Life In Motion: An Unlikely Ballerina
You may know Misty Copeland from her stint as a guest judge on So You Think You Can Dance. (Don’t hate me—but I’ve never seen it.) Copeland made history by earning a spot as the only African American soloist at the American Ballet Theater. In this memoir she examines her path to success, from her peripatetic childhood to the incredible opportunities ballet has brought her. (I loved the chapter about dancing with Prince.) This look into Copeland’s life and the world of dance is fascinating, though the narrative sags in places.
“Picture a ballerina in a tutu and toe shoes. What does she look like?”
As the only African-American soloist dancing with the prestigious American Ballet Theatre, Misty Copeland has made history. But when she first placed her hands on the barre at an after-school community center, no one expected the undersized, anxious 13-year-old to become a groundbreaking ballerina.
When she discovered ballet, Misty was living in a shabby motel room, struggling with her five siblings for a place to sleep on the floor. A true prodigy, she was dancing en pointe within three months of taking her first dance class and performing professionally in just over a year: A feat unheard of for any classical dancer. But when Misty became caught between the control and comfort she found in the world of ballet and the harsh realities of her own life (culminating in a highly publicized custody battle), she had to choose to embrace both her identity and her dreams, and find the courage to be one of a kind.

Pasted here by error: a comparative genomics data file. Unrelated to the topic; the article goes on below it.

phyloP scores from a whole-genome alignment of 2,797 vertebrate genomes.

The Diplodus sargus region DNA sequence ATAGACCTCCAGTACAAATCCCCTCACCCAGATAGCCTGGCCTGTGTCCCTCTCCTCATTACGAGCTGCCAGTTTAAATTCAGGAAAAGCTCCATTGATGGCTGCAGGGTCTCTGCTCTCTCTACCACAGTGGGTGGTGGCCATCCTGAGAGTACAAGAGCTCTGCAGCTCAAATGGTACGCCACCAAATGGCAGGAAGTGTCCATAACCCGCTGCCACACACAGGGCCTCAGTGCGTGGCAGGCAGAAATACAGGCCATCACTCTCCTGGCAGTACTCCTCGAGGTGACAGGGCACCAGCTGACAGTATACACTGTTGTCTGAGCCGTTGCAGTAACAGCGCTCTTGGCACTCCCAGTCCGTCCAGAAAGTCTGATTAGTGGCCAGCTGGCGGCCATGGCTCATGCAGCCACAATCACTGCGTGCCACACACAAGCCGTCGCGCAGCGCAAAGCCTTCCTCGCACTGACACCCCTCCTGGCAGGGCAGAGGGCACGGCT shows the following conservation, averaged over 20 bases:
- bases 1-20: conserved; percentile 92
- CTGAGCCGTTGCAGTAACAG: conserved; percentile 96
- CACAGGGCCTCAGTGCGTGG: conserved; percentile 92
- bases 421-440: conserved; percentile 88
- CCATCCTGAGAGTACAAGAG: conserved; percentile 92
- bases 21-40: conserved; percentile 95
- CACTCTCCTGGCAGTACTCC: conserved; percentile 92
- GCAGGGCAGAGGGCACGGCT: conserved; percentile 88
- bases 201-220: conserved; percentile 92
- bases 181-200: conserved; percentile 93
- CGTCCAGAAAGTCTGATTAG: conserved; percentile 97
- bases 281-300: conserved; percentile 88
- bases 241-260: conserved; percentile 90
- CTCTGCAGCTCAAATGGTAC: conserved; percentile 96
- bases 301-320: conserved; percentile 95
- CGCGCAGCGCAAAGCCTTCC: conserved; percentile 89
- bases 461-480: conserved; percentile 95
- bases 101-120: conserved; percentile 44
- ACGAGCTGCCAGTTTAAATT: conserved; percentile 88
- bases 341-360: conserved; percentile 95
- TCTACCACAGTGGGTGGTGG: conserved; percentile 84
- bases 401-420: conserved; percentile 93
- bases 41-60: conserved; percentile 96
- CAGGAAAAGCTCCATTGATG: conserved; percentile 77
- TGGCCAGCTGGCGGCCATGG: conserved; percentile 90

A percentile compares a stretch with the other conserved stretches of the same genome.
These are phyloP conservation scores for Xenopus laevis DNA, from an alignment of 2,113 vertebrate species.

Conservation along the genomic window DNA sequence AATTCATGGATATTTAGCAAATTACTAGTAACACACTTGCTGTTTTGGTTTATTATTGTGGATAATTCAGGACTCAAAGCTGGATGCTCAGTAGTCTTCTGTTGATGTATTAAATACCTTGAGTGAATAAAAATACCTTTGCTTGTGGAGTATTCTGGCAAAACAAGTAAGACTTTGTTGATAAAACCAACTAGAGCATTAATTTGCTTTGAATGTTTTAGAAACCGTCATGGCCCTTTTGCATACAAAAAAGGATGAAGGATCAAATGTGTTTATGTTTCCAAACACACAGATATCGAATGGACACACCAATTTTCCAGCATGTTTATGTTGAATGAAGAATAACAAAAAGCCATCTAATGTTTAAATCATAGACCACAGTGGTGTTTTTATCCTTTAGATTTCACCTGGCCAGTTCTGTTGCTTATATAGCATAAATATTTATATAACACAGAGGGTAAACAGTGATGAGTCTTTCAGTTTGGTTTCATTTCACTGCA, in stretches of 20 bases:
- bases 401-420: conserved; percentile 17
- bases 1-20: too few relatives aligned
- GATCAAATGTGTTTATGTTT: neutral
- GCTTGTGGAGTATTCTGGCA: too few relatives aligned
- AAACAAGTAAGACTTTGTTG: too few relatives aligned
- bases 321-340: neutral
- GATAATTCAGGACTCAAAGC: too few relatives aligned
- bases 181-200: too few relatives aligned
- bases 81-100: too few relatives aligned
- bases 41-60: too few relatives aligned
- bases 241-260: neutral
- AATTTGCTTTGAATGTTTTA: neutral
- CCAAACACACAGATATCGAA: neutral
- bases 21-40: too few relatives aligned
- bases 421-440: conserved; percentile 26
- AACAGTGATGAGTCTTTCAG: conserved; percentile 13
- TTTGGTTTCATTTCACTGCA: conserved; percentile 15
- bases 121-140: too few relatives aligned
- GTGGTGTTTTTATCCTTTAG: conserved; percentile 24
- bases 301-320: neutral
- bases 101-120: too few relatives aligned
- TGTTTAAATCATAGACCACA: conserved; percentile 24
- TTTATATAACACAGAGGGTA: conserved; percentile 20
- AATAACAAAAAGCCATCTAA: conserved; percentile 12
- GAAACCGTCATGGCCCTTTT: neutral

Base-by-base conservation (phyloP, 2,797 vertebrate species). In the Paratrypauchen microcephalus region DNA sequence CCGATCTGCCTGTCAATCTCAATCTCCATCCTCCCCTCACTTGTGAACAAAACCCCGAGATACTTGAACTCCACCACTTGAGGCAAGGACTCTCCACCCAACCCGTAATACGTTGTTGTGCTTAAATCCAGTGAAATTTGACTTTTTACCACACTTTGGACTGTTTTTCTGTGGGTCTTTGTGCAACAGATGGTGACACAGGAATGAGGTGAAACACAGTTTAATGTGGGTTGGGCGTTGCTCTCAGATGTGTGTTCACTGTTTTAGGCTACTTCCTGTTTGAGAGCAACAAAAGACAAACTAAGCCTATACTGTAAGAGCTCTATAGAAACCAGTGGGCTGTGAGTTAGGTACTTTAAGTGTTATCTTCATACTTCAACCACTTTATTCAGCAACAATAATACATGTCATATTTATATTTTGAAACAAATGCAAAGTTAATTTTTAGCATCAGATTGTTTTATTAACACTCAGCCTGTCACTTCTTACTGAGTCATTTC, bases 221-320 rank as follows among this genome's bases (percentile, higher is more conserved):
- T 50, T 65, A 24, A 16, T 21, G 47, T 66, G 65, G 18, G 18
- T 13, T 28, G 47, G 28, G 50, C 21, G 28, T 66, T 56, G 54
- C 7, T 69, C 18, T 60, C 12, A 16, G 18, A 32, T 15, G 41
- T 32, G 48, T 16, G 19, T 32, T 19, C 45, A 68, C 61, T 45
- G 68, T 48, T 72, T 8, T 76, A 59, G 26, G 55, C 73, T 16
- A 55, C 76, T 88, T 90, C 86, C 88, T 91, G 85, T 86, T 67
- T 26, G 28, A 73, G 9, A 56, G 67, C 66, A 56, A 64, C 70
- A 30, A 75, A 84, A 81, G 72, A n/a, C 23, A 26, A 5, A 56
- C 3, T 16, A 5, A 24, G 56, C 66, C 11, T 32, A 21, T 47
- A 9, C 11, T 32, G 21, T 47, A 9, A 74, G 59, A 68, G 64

With an insider’s unique point of view, Misty opens a window into the life of a professional ballerina who lives life center stage: From behind the scenes at her first auditions to her triumphant roles in some of the most iconic ballets. But in this beautifully written memoir, she also delves deeper to reveal the desire and drive that made her dreams reality.
Life in Motion is a story of passion and grace for anyone who has dared to dream of a different life.